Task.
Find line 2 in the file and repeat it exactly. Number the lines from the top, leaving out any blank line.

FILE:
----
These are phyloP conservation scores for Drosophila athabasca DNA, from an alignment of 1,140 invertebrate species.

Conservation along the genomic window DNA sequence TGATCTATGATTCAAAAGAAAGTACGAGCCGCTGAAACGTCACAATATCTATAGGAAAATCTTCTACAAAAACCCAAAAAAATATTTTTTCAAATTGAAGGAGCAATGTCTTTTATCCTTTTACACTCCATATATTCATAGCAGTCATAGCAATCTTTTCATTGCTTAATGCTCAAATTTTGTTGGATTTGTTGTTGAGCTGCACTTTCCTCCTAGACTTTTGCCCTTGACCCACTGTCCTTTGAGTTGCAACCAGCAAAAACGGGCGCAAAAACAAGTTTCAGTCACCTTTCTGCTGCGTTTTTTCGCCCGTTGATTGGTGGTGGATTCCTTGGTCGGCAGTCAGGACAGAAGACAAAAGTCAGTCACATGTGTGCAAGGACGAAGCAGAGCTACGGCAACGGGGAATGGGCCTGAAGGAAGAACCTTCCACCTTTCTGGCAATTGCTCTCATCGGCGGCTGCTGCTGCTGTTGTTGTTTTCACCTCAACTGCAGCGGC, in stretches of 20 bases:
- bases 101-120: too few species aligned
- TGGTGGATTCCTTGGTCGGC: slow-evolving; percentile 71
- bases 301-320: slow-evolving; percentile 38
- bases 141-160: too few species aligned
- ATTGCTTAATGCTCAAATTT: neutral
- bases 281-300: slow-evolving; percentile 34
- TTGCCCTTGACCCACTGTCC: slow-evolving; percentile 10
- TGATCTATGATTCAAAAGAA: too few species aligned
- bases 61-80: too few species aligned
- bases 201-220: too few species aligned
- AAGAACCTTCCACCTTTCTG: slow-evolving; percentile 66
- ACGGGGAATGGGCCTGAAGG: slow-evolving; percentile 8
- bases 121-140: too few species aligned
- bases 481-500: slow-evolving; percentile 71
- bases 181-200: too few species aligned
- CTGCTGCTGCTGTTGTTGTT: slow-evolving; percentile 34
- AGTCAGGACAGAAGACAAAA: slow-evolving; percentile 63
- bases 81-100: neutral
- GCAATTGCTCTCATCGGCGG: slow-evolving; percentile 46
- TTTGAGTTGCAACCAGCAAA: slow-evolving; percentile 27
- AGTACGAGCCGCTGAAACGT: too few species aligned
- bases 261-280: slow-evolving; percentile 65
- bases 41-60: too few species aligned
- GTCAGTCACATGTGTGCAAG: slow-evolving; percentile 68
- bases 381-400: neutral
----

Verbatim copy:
Conservation along the genomic window DNA sequence TGATCTATGATTCAAAAGAAAGTACGAGCCGCTGAAACGTCACAATATCTATAGGAAAATCTTCTACAAAAACCCAAAAAAATATTTTTTCAAATTGAAGGAGCAATGTCTTTTATCCTTTTACACTCCATATATTCATAGCAGTCATAGCAATCTTTTCATTGCTTAATGCTCAAATTTTGTTGGATTTGTTGTTGAGCTGCACTTTCCTCCTAGACTTTTGCCCTTGACCCACTGTCCTTTGAGTTGCAACCAGCAAAAACGGGCGCAAAAACAAGTTTCAGTCACCTTTCTGCTGCGTTTTTTCGCCCGTTGATTGGTGGTGGATTCCTTGGTCGGCAGTCAGGACAGAAGACAAAAGTCAGTCACATGTGTGCAAGGACGAAGCAGAGCTACGGCAACGGGGAATGGGCCTGAAGGAAGAACCTTCCACCTTTCTGGCAATTGCTCTCATCGGCGGCTGCTGCTGCTGTTGTTGTTTTCACCTCAACTGCAGCGGC, in stretches of 20 bases: